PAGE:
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I have a list of pairs of values in mathematica, for example List= {{3,1},{5,4}}.

How do I change the first element (3 & 5) if the second element does not reach a threshold. For example, if the second parts are below 2 then i wish the first parts to go to zero. so that list then = {{0,1},{5,4}}. Some of these lists are extremely long so manually doing it is not an option, unfortunately.

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4 Answers 4

up vote 9 down vote accepted

Conceptually, the general way is to use Map. In your case, the code would be

In[13]:= lst = {{3, 1}, {5, 4}}

Out[13]= {{3, 1}, {5, 4}}

In[14]:= thr = 2

Out[14]= 2

In[15]:= Map[{If[#[[2]] < thr, 0, #[[1]]], #[[2]]} &, lst]

Out[15]= {{0, 1}, {5, 4}}

The # symbol here stands for the function argument. You can read more on pure functions here. Double square brackets stand for the Part extraction. You can make it a bit more concise by using Apply on level 1, which is abbreviated by @@@:

In[27]:= {If[#2 < thr, 0, #], #2} & @@@ lst

Out[27]= {{0, 1}, {5, 4}}

Note however that the first method is several times faster for large numerical lists. An even faster, but somewhat more obscure method is this:

In[29]:= Transpose[{#[[All, 1]]*UnitStep[#[[All, 2]] - thr], #[[All, 2]]}] &[lst]

Out[29]= {{0, 1}, {5, 4}}

It is faster because it uses very optimized vectorized operations which apply to all sub-lists at once. Finally, if you want the ultimate performance, this procedural compiled to C version will be another factor of 2 faster:

fn = Compile[{{lst, _Integer, 2}, {threshold, _Real}},
  Module[{copy = lst, i = 1},
    For[i = 1, i <= Length[lst], i++,
      If[copy[[i, 2]] < threshold, copy[[i, 1]] = 0]];
    copy], CompilationTarget -> "C", RuntimeOptions -> "Speed"] 

You use it as

In[32]:= fn[lst, 2] 

Out[32]= {{0, 1}, {5, 4}}

For this last one, you need a C compiler installed on your machine.

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Perfect, Thank you!! Using Map works great.. very very much appreciated... a lot of time saved.. –  Mary Mar 27 '11 at 12:50
    
@Mary Well, great! B.t.w., welcome to Stack Overflow. –  Leonid Shifrin Mar 27 '11 at 12:52
    
@Leonid. Thank you. Currently wishing i'd stumbled across it a while ago! –  Mary Mar 27 '11 at 13:01
3  
@Leonid I have learned that it is advantageous to read your replies very carefully :-) Purely for my own information, is there any advantage in {If[#[[2]] < 2, 0, #[[1]]], #[[2]]} & /@ lst (your method) over If[#[[2]] < 2, {0, #[[2]]}, #] & /@ lst ? –  TomD Mar 27 '11 at 15:12
2  
@TomD I think the code you suggest is better than mine. It is more direct and it is also about 20 % faster.What IMO is important is to use Compile-able functions in Map if you want speed. Map attempts to auto - compile the function to be mapped, if the length of the list exceeds the setting SystemOptions["CompileOptions" -> "MapCompileLength"], which defaults to 100. Both our functions can be Compiled, and so are fast. But if you define the same function with patterns and try using it in Map, you immediately have an order of magnitude slowdown on packed lists. Can be a surprise :) –  Leonid Shifrin Mar 27 '11 at 16:00
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Another alternative: Apply (@@@, Apply at level 1) and Boole (turns logical values in 1's and 0's):

lst = {{3, 1}, {5, 4}};
{#1 Boole[#2 >= 2], #2} & @@@ lst
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+1 for elegance. One problem (of which I became aware relatively recently) with level-1 Apply-based solutions when used with pure functions and packed arrays is that Apply can not utilize auto-compilation (which I mentioned in a comment below my answer). This results in an order of magnitude slowdown w.r.t. the method based on Map for really large packed lists, and may look puzzling at first. Of course, all this is only relevant if efficiency is important. –  Leonid Shifrin Mar 27 '11 at 16:15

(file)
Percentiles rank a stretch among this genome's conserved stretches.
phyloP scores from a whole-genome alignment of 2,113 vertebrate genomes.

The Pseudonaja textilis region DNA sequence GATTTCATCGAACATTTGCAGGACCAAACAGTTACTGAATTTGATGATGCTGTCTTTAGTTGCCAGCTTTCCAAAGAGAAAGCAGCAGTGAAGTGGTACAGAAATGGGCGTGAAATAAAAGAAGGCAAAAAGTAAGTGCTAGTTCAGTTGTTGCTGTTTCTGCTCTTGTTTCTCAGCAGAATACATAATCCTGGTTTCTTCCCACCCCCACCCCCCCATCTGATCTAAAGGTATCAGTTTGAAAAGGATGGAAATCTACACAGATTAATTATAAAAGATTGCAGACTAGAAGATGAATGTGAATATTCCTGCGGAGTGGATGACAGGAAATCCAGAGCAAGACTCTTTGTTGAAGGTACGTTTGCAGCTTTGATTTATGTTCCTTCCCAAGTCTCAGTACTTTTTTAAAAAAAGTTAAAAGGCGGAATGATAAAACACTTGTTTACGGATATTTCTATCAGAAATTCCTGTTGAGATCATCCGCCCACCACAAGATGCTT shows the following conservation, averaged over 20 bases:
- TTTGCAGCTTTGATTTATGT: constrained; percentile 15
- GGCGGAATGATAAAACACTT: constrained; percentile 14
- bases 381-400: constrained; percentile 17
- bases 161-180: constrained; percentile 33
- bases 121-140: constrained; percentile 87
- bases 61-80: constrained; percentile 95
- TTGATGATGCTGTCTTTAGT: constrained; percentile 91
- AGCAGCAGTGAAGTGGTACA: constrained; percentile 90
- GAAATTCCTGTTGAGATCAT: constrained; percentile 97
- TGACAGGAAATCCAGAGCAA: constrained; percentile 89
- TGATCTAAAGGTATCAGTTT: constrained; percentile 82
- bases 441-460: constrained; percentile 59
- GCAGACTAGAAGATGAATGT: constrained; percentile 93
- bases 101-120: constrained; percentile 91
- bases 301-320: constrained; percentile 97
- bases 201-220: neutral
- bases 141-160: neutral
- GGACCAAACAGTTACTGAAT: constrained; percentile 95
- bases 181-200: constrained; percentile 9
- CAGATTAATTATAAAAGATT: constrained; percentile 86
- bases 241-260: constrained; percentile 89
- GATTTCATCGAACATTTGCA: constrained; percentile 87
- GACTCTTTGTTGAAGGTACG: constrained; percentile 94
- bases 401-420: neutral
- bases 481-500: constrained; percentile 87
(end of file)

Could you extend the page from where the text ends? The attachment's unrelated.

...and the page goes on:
@Leonid I didn't know that. Any idea why only Map autocompiles and not Apply? –  Sjoerd C. de Vries Mar 27 '11 at 20:21
    
Forget it. I see it's far down in the comments. –  Sjoerd C. de Vries Mar 27 '11 at 20:22
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An alternative approach might be to use substitution rules, and attach a condition (/;)

lst = {{3, 1}, {5, 4}};

lst /. {x_, y_ /; y < 2} -> {0, y}

output:

{{0, 1}, {5, 4}}

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It would be better to use RuleDelayed :> in this application. –  Mr.Wizard Mar 27 '11 at 17:50
    
@Mr.Wizard. Thanks for pointing that out. Can you provide a brief explanation? –  TomD Mar 28 '11 at 14:51
    
Sure: try setting y = $Failed; before running your code above. Most any time that you use named patterns like y_ in a replacement, you want :> to keep the symbols local. Also, you do not need to name x_, as a simple _ will do. Naming is only necessary to define a pattern as the same as another, such as {x_, _, x_} to match {1, 6, 1} but not {1, 2, 3}, or of course when referencing it by name. –  Mr.Wizard Mar 28 '11 at 15:26
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Assuming that your matrix is 2x2 and by second elemnt you mean the second row: This should work:

If[A[[2, 1]] < 2 || A[[2, 2]] < 2, A[[2,1]] = 0 ]; A

You may have to change the variables, since your questions is kind of confusing. But that's the idea ;-)

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thanks for this. Also works great. Appreciate all your time, guys. thanks! –  Mary Mar 27 '11 at 13:03
    
No problem, but you should definitely go with Leonid's answer, it's by far the fastest when your dealing with big matrices! (my solution was just a dirty-and-quick approach). –  PingLu Mar 27 '11 at 15:45
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